Wednesday, September 5, 2012
Pissed Off and Infertile
Just Waiting for My Turn
It has been surprising to me how everyone in the blogosphere is trying to reach out and comfort, commiserate and show their love to those experiencing loss. We all know the only thing one can say is "sorry" "you are in my thoughts/prayers" "sending you love and peace" "it's so unfair" and offering digital hugs. No words can undo the tragedy.
It touches me that all these women, many of whom have never met, are there in an instant to offer support; that all of these women, suffering in their own loss can share their stories, their heart breaks, their hopes and offer absolutely sincere concern and love. In some cases, these digital relationships are more supportive than our friends and family are in real life. Watching as so many of us check back every hour on a blog to get the updates about a doctor's appointment or test results and then how quickly we are to cheer one another on or offer a kind word, is amazing to me.
Steph at Sometimes was the first to comment on my blog, which was really awesome. Then I found out we are in the same city and she offered to meet up and chat. Her comments to my posts made me feel normal, and not completely alone, for the first time during this whole horrible process. She shared some similar emotions, reactions and experiences and it was such a relief, I broke down sobbing. Even though we haven't met yet, these past few days I have been looking around, wondering if she is walking on the same street, or in the same store, because if she was, I would give her a big hug.
The power of a kind word or a shared experience to let you know that you're not alone is remarkable. For all of us enduring the pain of this cycle of hope, struggle and loss, we can provide support like no one else can. We share our biggest hopes, our deepest grief with strangers, and we lean on those strangers to comfort us and congratulate us when things finally go well. These strangers become our sisters in this difficult journey.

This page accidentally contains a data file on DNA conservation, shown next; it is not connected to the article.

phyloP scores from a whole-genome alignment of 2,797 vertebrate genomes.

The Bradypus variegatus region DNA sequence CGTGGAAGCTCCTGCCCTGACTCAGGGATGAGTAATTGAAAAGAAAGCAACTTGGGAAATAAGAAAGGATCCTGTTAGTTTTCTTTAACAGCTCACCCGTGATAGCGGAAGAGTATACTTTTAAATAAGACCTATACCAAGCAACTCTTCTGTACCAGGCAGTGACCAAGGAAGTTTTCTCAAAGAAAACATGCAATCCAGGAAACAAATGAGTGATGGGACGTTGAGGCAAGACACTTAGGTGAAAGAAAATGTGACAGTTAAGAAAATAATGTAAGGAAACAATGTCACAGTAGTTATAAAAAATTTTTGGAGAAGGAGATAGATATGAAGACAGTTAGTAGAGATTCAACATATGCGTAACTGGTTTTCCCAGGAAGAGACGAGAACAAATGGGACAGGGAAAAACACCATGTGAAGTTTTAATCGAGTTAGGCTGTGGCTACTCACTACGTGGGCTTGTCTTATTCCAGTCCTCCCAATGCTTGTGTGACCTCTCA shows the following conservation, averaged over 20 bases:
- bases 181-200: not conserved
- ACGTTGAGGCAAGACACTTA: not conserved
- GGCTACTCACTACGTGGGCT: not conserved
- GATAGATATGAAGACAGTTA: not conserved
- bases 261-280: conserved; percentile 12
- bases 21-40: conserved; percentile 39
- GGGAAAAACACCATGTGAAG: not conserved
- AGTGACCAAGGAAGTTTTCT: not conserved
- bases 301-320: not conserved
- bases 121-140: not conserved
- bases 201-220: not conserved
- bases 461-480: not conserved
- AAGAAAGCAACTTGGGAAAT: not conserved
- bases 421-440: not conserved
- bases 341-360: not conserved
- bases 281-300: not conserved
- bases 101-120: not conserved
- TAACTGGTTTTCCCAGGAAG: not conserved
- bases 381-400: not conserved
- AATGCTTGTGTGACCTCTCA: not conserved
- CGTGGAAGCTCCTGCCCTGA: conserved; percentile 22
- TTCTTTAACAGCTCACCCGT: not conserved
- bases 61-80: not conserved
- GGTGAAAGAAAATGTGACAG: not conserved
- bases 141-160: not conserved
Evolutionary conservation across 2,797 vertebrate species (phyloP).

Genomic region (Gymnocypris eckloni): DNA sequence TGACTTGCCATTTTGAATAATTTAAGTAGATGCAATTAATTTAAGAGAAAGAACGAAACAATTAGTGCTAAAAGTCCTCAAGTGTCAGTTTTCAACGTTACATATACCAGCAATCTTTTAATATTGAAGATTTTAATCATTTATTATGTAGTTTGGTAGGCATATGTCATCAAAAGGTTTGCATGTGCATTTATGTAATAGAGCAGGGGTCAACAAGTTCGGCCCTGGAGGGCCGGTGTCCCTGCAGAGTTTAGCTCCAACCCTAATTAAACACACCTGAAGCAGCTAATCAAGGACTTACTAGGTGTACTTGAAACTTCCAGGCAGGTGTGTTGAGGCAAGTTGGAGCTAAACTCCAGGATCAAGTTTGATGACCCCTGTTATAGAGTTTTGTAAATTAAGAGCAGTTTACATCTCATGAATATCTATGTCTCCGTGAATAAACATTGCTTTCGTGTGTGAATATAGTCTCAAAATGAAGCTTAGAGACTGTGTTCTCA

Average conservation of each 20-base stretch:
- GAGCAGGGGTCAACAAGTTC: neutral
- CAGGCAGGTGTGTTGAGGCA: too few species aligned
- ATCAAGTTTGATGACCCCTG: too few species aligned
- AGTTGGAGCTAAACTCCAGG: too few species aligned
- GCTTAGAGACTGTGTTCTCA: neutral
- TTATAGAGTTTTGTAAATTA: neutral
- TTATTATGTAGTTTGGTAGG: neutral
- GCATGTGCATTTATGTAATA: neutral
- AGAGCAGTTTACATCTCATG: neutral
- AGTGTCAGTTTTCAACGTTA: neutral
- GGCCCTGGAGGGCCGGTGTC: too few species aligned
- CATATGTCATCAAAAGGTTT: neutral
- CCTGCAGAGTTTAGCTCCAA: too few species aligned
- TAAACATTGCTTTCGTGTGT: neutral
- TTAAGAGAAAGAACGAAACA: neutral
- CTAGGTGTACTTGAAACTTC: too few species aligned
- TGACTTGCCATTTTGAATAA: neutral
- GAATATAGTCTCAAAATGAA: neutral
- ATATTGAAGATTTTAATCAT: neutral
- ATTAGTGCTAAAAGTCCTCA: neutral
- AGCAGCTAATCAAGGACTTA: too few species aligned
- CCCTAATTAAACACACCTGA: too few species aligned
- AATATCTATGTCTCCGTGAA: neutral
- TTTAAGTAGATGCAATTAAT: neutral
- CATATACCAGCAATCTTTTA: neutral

I wish all of us peace and strength.
Saturday, August 25, 2012
Well, after a negative test last night and spotting today, I refilled that Lancome bag and put it in my purse. Had to stop at Whole Foods to resupply my stock and moved the OPKS back behind the tampons.
Today is Saturday and officially day 1 of my cycle. I can hardly breathe. I really believed we were pregnant this month. This has been so devastating that I can't even discuss details of emotions and what happened today. Guess that doesn't matter anyway, you all know what it feels like.
Reminds me that I have never seen a positive pregnancy test (at least my own) and justifies my choice of deactivating my Facebook account. It's too much. And next weekend where my bitch of a younger sister has her two year old's bday party on Saturday, and Precious has her first birthday on Sunday will be absolute hell. It will be a miracle if I don't kill someone, end up in jail or hurt myself. That sounds dramatic, but right now is how I feel. What a fucking shit storm.
Wednesday, August 22, 2012
Stop overthinking everything, you might say. Well, that is a complete impossibility when you have suffered through pregnancy loss and infertility.
Going through this is like training to become a scientist. You write down all of your observations, check for controls and variables and publish your findings (in a blog). Sometimes the experiments you conduct are OPKs or early pregnancy tests at various days in your cycle, the tissue sample to check for spotting, taking a different angle to view the sample, checking at different times of the day to see if the results have changed, I could go on. Unlike a scientist, however, we do not receive payment (unless we achieve pregnancy), and are often paying for the privilege to be in the situation whether it be IUI, IVF, FET, or other processes.
I would like to retire from this constant scientific experiment. I would like for all of us to be able to do so.
Monday, August 20, 2012
Along that theme, I was reading an article today about Consumer Reports Best Pregnancy Tests, because we are on day 24 of my cycle and I'm super impatient and was desperately trying to find a test that would work this early. I know, I know, you're supposed to wait until at least the first day after your missed period, but those damn television commercials say they can detect up to five days before your period starts. We've been through it enough times that I know it won't work, but do I really have to wait? And because my period starts any day between 27 and 30 (typically, except for the two very cruel day 32 starts this year), that means I have to wait until at least day 30 to test. And last month, I waited until day 32 and then started my period as I was testing!!!!!!!
Since my last post, I'm back to feeling optimistic this month. Husband and I feel that things are different this time (don't we tell ourselves that every month?), and I've continued to not drink at all (which only matters today because it is our eighth anniversary and there was no celebratory cocktail for this gal), to take my prenatal vitamins every day, and my mood swings have been so bad, it just feels like it's possible this time. Then I begin to think well, I have had these symptoms before and it was just PMS, maybe I've made them worse by thinking about them so much, maybe other physical symptoms are psychosomatic. There is no reason to trust my body. This is why having to wait is so difficult... to know there is a set number of days before we find out that we were kidding ourselves or not is brutal.
But that brutal wait will absolutely be worth it if we find out we have a baby growing in me.